Quantcast
  • Register
PhysicsOverflow is a next-generation academic platform for physicists and astronomers, including a community peer review system and a postgraduate-level discussion forum analogous to MathOverflow.

Welcome to PhysicsOverflow! PhysicsOverflow is an open platform for community peer review and graduate-level Physics discussion.

Please help promote PhysicsOverflow ads elsewhere if you like it.

News

New printer friendly PO pages!

Migration to Bielefeld University was successful!

Please vote for this year's PhysicsOverflow ads!

Please do help out in categorising submissions. Submit a paper to PhysicsOverflow!

... see more

Tools for paper authors

Submit paper
Claim Paper Authorship

Tools for SE users

Search User
Reclaim SE Account
Request Account Merger
Nativise imported posts
Claim post (deleted users)
Import SE post

Users whose questions have been imported from Physics Stack Exchange, Theoretical Physics Stack Exchange, or any other Stack Exchange site are kindly requested to reclaim their account and not to register as a new user.

Public \(\beta\) tools

Report a bug with a feature
Request a new functionality
404 page design
Send feedback

Attributions

(propose a free ad)

Site Statistics

157 submissions , 130 unreviewed
4,116 questions , 1,513 unanswered
4,961 answers , 21,168 comments
1,470 users with positive rep
568 active unimported users
More ...

  Baryons as skyrmion solution

+ 3 like - 0 dislike
94 views

Recently I've read in Weinberg QToF Vol. 2 that because of spontaneously symmetry breaking of quark global group $SU_{L}(3)\times SU_{R}(3)$ down to  $SU_{f}(3)$ topological structures called skyrmions arise. Weinberg writes that in some sense baryons may be interpreted as skyrmion solution in purely meson chiral effective theory.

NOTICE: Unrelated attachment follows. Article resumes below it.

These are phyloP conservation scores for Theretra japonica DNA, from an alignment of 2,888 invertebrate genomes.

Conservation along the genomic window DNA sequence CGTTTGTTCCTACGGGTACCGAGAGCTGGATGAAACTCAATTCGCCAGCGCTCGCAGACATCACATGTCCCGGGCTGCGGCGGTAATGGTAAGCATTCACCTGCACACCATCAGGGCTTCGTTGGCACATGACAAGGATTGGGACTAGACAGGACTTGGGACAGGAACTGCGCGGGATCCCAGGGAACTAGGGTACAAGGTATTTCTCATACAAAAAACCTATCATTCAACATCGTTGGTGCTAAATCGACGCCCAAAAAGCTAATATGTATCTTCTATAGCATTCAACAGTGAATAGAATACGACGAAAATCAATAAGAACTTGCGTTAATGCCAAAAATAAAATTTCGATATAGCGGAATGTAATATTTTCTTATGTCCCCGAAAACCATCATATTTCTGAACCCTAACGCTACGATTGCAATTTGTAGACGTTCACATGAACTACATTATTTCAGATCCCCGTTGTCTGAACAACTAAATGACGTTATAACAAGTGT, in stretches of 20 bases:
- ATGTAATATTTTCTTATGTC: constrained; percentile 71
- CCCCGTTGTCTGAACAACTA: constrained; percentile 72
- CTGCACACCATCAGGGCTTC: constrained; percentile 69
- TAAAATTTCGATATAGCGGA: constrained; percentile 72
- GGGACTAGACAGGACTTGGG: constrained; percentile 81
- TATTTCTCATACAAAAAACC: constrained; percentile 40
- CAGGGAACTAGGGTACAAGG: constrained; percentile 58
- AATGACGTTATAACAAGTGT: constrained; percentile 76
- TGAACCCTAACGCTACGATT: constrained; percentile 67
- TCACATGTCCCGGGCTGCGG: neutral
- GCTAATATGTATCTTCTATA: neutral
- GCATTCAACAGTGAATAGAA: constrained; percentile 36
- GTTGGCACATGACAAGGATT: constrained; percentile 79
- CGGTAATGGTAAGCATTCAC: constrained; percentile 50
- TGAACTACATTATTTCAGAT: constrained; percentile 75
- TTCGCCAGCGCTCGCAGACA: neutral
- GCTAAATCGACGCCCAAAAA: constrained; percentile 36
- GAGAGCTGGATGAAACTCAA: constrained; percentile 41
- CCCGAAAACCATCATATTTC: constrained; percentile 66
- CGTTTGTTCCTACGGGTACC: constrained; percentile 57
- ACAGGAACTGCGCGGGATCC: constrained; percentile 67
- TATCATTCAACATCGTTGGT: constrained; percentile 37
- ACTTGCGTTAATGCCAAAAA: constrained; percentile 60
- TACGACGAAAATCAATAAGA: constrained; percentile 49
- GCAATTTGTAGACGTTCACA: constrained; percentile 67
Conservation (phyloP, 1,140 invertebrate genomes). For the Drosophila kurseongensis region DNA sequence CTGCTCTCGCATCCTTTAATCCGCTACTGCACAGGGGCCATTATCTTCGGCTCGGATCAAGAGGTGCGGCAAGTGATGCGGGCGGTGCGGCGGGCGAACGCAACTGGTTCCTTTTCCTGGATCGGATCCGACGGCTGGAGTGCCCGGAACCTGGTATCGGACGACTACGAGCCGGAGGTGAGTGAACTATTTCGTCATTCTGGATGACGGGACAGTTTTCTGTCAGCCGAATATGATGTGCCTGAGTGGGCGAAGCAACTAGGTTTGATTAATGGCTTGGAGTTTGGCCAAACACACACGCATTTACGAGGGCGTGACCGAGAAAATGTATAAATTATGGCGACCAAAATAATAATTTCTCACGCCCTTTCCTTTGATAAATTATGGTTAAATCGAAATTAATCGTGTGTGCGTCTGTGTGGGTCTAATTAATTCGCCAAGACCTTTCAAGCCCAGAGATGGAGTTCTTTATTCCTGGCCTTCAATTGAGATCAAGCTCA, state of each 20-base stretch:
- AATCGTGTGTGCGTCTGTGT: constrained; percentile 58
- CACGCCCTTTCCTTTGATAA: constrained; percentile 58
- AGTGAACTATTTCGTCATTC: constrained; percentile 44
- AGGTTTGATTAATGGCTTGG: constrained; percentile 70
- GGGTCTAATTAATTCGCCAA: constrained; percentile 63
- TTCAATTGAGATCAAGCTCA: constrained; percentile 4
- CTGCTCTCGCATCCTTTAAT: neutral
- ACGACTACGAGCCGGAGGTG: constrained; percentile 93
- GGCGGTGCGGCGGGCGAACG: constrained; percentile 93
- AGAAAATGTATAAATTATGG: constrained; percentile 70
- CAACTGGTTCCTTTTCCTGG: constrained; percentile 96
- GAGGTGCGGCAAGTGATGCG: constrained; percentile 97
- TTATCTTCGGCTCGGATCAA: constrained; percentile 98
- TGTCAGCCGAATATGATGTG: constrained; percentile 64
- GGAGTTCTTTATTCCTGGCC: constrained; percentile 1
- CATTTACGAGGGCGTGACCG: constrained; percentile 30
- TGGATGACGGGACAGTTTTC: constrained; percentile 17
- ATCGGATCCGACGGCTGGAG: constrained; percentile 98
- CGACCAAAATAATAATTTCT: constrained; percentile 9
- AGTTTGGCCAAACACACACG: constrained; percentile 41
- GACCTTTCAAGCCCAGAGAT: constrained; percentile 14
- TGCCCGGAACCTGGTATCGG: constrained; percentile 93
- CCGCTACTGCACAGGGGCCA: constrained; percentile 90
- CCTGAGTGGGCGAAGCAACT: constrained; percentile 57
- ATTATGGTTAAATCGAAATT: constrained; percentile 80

The question: how half-spin state may be solution of EOM for integer spin states (even if it is extended field configuration)? And in which sense baryons are skyrmion solutions?

asked Oct 7, 2015 in Theoretical Physics by NAME_XXX (1,035 points) [ revision history ]
edited Oct 7, 2015 by NAME_XXX

1 Answer

+ 4 like - 0 dislike

This is discussed in detail in a paper by Witten, ''Current algebra, baryons, and quark confinement''.

The fermionic nature of the soliton (defining the skyrmion) is induced by the nontrivial homotopy group.

answered Oct 7, 2015 by Arnold Neumaier (13,189 points) [ no revision ]

Your answer

Please use answers only to (at least partly) answer questions. To comment, discuss, or ask for clarification, leave a comment instead.
To mask links under text, please type your text, highlight it, and click the "link" button. You can then enter your link URL.
Please consult the FAQ for as to how to format your post.
This is the answer box; if you want to write a comment instead, please use the 'add comment' button.
Live preview (may slow down editor)   Preview
Your name to display (optional):
Privacy: Your email address will only be used for sending these notifications.
Anti-spam verification:
If you are a human please identify the position of the character covered by the symbol $\varnothing$ in the following word:
p$\hbar$ysics$\varnothing$verflow
Then drag the red bullet below over the corresponding character of our banner. When you drop it there, the bullet changes to green (on slow internet connections after a few seconds).
To avoid this verification in future, please log in or register.




user contributions licensed under cc by-sa 3.0 with attribution required

Your rights
...